Another example is an Apple video with the iPhone 12 to welcome the Spring season of 2021. The video highlights the features of stop motion, where a series of photos are taken in different positions and subsequently strung together to make an animation.
The slo-mo feature will slow down your film and give moving objects a ‘dreamlike’ quality. Meanwhile, the time-lapse feature will capture a collection of still frames over a given period. In this case, it is the growth of a flower over eight hours.
Long before the Max Series was released, the iPhone 6 and iPads shot an entire episode of the hugely successful series “Modern Family” back in 2015. Appropriately titled “Connection Lost”, this episode was about how one of the protagonists, Claire Dunphy, uses technology to keep in touch with her family while away on a business trip.
After the shoot was done, post production took longer than usual, as editors and motion graphics producers merged video with visual effects to create the look of a computer screen, along with its applications, such as FaceTime or Facebook. The video below shows how it’s done:
The examples above show that iPhones are the new go-to gear for filmmakers and photographers, even by Hollywood standards.
But one might wonder, is having an iPhone alone truly sufficient to shoot a professional, cinematic film? And is it really a solution to tight production budgets? We say that’s not necessarily true.
Just an iPhone is not enough
Using an iPhone to shoot a video can indeed reduce your production budget since you no longer need to rent or buy a professional camera and hire a specialised person who has the technical knowledge to operate it. However, you will still need many components in place behind the scenes and in front of the camera to get a professional-looking video instead of an amateur one.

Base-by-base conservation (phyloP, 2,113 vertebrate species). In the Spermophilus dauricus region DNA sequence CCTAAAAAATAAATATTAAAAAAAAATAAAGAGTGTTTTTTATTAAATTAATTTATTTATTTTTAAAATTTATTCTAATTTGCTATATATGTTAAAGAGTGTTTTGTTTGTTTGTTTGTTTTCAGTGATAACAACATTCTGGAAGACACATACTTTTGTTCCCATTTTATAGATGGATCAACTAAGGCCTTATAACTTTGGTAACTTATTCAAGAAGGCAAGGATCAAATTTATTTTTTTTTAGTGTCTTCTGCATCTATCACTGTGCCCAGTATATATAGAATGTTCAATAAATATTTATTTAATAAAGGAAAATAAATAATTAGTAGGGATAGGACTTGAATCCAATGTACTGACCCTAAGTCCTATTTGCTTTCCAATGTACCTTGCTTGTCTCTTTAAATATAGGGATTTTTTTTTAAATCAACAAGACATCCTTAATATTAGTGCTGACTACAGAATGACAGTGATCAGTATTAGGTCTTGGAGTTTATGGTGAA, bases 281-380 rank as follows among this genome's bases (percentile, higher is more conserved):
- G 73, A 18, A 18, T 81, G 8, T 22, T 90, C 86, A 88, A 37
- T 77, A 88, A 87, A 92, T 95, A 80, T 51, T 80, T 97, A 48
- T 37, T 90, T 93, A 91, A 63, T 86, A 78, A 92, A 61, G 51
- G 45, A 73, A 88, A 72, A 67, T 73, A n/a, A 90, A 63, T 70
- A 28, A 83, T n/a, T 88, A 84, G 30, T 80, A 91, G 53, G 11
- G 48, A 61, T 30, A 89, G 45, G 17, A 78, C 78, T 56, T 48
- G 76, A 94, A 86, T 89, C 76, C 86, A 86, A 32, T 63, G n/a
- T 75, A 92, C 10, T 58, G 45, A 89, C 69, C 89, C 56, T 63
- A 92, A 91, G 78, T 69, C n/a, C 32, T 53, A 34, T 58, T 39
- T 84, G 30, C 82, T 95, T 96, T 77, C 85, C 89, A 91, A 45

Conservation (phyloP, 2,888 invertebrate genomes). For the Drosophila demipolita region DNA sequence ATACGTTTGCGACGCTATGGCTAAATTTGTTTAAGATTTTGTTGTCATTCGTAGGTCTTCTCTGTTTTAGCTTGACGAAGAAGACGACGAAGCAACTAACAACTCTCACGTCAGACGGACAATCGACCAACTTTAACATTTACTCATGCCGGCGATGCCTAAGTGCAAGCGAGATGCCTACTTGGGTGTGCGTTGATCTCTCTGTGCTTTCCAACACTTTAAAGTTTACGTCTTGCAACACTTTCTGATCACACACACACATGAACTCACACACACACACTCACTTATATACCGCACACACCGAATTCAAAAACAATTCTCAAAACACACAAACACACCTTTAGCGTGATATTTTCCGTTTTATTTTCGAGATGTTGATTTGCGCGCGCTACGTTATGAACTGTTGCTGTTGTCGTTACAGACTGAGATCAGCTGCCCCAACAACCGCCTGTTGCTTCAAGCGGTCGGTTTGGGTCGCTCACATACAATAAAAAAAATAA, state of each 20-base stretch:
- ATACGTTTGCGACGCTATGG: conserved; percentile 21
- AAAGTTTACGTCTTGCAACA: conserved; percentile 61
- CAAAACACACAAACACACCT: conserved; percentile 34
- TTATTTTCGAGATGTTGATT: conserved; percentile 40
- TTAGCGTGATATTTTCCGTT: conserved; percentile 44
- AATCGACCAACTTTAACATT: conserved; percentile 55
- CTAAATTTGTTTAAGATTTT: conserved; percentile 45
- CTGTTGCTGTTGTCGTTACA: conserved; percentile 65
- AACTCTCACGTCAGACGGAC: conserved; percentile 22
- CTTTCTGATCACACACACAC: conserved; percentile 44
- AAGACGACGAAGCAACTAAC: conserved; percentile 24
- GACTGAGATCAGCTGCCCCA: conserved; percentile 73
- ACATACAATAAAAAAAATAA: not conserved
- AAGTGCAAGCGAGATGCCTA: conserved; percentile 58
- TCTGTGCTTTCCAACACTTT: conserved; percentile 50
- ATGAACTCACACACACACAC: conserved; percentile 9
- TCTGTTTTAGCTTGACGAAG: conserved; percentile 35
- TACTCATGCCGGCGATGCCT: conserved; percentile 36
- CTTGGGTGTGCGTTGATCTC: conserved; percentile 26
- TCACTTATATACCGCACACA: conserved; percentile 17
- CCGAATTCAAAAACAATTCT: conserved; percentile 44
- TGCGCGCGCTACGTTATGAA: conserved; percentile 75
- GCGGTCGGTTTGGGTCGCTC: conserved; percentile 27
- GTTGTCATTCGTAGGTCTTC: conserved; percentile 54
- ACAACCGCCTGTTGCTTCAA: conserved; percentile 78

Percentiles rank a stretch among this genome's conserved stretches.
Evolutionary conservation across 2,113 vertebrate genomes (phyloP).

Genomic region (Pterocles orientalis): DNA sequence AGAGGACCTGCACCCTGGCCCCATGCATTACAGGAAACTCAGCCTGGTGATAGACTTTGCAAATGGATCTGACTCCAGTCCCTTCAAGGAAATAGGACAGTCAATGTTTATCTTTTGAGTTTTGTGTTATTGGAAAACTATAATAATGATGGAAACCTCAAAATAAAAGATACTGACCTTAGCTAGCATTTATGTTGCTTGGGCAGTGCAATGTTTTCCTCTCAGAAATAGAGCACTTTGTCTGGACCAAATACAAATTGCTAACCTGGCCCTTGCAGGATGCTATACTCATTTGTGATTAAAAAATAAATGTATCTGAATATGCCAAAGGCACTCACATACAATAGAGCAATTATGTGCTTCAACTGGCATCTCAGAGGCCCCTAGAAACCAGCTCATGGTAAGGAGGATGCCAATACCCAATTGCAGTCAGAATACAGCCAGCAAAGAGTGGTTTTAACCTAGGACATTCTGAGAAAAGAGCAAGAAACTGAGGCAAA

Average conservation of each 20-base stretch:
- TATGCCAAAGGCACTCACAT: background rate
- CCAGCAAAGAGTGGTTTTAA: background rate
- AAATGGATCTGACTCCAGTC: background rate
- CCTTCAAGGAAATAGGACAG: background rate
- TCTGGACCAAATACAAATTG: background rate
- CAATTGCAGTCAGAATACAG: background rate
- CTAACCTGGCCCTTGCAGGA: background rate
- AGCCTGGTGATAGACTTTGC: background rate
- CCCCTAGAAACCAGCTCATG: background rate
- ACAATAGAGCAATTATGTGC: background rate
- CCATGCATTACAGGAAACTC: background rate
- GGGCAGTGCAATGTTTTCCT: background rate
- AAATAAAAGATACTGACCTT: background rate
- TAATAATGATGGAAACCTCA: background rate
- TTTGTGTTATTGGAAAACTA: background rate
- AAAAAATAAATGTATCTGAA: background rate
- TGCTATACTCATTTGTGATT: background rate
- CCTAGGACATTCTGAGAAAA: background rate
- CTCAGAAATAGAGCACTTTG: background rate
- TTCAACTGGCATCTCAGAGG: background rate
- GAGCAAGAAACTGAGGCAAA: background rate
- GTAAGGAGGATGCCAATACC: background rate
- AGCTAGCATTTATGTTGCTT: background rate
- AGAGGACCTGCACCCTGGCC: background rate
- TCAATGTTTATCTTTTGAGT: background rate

The filmmakers of the “Full Bloom” video, for instance, conceptualised how to capture the flowers blooming over eight hours by putting them in water and light; to allow them to grow overnight.
When it came to slo-mo, they shot the flowers in different directions and positions, even under fluorescent light and water, to see what they came up with.
Afterwards, they had to edit the footage and add music to make a cohesive video.
Remember that even though you are shooting on an iPhone, the basics of filmmaking still apply, meaning you have to make a storyboard consisting of each frame to guide you on the shoot. This still requires a professional who has the expertise to do so. Afterwards, you have to think about props, wardrobe and styling, set design, lighting and sound.
With all of those components necessary, you would still need to hire other technicians in that particular field to ensure your movie looks good. Not to mention the editors and artists that package your movie once it is done filming. Therefore, while you save money on the camera, you might end up having it allocated elsewhere, as we have explained previously about deciding the proper production budget.
Harking back to the “Nian” example, they still used a gimbal to prevent the camera from shaking even though the iPhone comes with a stabiliser feature. The same goes with sound; they rely on the audio and speakers of the iPhone and have an external audio source to ensure every dialogue and sound is clear.
When you look at the Modern Family example, they still needed the same components and a camera operator to maneuver the iPhone. In turn, the actors hold the operator’s arm to look as if they shot it themselves. Steven Levitan, the creator of the show, explained how the process works in the video below:
Indeed, the iPhone comes with several useful features that can ultimately replace a professional camera to create a good cinematic video.
In some cases the processing power of the phone can outdo many mid-range pro gear. And certainly the small size factor enables a different approach to filming a subject. News photographers found this years ago, it changes the relationship between photographer and subject when they no longer have a palm-sized piece of glass pointing at them.
But, just like the pen does not make the writer, an iPhone is a mere tool in the arsenal of the artist. That being said, it produces such a great image in so many scenarios it is a wonderful tool, a visual Swiss army knife, and only getting better.